The committee observed in its report that villagers’ accusations that Green Fuel discharged toxic waste into their water sources was backed up by the government’s Environmental Management Agency (EMA).
“EMA provided the committee with evidence (backed by an independent expert) that Green Fuel is illegally discharging millions of litres daily of harmful and acidic effluent …from its plant into the environment,” the report states.
The report further notes that Macdom Investments and Rating Investments had a 90 percent stake in Green Fuel while the remaining 10 percent was owned by ARDA, even though the law requires that local investors — in this case ARDA — have a 51-percent stake.
Sugarcane for the Green Fuel ethanol plant in Chisumbanje. Photo courtesy of Platform for Youth Development.
The local member of parliament Prosper Mutseyami told Mongabay that many local villagers initially had high hopes that Green Fuel would bring much-needed development to the area.
“People have lost hope. We no longer expect any benefits from the project,” Mutseyami said.
He claimed that there had been a spike in road accidents in the area caused by trucks carrying sugarcane from the plantations to the plant.
His claim is backed by the parliamentary committee’s report, which noted community complaints that Green Fuel’s drivers had caused 15 fatal accidents involving children.“Members of the community said the company did not even have the courtesy to assist with burial costs but arrogantly referred parents of the victims to its lawyers,” the report said.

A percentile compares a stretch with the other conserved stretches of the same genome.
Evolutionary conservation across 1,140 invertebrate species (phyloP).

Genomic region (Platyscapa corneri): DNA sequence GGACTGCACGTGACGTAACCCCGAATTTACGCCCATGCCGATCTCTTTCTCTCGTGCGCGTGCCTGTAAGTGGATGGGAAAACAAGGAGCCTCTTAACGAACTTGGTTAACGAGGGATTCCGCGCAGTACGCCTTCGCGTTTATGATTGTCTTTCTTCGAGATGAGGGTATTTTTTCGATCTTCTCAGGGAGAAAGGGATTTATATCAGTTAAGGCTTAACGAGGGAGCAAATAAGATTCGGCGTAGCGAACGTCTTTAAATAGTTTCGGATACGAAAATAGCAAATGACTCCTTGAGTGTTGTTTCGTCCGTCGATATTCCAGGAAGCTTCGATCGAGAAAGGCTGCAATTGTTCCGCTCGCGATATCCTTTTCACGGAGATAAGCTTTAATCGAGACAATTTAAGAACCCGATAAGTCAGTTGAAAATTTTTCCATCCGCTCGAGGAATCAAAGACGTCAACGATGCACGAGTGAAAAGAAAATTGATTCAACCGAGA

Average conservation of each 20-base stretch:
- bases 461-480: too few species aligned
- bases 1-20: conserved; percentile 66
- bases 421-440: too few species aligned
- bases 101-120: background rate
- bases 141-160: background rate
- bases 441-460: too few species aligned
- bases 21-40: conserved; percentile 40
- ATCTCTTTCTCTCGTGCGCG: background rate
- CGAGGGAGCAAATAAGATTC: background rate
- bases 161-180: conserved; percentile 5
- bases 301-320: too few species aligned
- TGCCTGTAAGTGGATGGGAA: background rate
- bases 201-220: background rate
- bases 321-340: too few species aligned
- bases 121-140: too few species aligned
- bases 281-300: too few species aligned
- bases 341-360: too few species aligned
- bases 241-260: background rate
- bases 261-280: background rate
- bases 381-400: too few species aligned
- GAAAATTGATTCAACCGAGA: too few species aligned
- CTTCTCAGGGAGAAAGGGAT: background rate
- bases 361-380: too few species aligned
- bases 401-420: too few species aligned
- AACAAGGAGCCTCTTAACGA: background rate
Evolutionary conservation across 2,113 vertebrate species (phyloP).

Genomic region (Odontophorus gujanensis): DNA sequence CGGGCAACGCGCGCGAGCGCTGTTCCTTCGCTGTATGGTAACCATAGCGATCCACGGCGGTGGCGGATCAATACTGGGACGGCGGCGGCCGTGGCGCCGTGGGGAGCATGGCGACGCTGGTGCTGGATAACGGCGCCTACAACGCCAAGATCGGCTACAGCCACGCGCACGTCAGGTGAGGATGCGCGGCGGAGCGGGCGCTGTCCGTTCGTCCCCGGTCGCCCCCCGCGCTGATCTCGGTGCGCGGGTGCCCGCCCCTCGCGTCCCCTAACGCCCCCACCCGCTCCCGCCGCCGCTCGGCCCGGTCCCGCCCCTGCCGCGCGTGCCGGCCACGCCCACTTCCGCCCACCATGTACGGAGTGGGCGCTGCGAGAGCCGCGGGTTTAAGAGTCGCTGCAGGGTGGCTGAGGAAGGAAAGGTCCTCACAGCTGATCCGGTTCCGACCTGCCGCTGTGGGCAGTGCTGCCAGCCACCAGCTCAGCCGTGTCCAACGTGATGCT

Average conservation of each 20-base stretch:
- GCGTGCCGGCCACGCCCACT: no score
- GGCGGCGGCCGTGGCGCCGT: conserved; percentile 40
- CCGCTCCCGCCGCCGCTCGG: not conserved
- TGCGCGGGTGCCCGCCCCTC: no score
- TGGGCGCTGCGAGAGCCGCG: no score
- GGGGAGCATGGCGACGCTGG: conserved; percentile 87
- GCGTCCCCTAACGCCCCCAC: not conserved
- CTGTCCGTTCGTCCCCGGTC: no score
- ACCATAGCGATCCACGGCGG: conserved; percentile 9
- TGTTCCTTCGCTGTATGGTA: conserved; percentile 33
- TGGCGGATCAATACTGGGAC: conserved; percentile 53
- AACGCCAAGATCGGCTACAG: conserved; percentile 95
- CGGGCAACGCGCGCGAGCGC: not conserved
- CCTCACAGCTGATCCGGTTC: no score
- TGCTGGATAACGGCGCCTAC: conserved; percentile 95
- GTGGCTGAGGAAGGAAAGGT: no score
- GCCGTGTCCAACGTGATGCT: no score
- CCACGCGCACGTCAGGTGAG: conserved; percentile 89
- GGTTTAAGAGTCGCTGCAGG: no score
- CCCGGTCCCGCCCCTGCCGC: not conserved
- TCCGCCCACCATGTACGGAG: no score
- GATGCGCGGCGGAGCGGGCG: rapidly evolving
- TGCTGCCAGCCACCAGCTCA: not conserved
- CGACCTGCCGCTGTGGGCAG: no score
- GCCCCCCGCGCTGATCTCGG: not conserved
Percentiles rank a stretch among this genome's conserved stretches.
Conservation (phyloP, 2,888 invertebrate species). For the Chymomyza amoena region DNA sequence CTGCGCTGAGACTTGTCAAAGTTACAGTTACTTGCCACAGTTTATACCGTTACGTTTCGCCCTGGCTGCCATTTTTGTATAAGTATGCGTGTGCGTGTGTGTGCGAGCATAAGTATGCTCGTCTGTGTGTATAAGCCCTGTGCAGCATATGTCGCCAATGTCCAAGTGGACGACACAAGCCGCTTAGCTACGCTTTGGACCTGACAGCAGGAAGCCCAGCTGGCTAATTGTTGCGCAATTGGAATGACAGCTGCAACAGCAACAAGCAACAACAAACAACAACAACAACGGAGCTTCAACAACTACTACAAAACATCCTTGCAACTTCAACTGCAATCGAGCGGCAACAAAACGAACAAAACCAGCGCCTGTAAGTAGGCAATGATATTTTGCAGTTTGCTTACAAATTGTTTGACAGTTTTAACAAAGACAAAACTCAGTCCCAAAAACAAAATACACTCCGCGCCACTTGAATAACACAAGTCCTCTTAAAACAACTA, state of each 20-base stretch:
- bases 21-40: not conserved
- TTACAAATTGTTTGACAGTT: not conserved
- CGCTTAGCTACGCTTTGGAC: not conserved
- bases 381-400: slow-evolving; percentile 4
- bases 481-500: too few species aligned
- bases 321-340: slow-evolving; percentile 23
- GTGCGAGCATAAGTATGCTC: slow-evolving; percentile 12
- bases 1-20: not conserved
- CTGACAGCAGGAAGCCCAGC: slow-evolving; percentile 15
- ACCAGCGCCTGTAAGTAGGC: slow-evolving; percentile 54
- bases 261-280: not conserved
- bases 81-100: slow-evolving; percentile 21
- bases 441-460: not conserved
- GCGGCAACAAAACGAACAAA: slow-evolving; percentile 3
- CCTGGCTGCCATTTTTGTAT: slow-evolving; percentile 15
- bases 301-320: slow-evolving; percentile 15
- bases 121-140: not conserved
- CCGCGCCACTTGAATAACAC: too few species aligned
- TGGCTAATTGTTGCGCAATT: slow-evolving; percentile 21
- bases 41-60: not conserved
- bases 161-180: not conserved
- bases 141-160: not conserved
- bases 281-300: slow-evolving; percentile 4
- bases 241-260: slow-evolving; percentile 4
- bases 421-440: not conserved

Green Fuel spokesperson Ropafadzo Gwanetsa did not respond to Mongabay’s numerous requests for comment on the various complaints and allegations, even after requesting and receiving questions submitted in writing.
However, during a tour of the area last fall the Minister of State for Manicaland Province, Mandi Chimene, reportedly alleged that some villagers had confiscated and vandalized the company’s machinery and even attacked Green Fuel workers.
ARDA’s board chairman, Basil Nyabadza, has maintained that the disputes in Chisumbanje must be handled amicably.
“If there are problems lets engage each other and discuss,” the news website New Zimbabwe quoted him as telling villagers while urging calm late last year.
Suspicions of corruption
Controversy has also swirled around Muller Conrad (aka Billy) Rautenbach, the wealthy Zimbabwean businessman financing Green Fuel through Macdom Investments and Rating Investments, both of which he owns.
In 2008, Rautenbach was sanctioned by the U.S. treasury department’s Office of Foreign Assets Control for allegedly providing financial and logistical support to President Mugabe’s repressive regime. However, in 2014 the U.S. lifted the restrictions against the tycoon.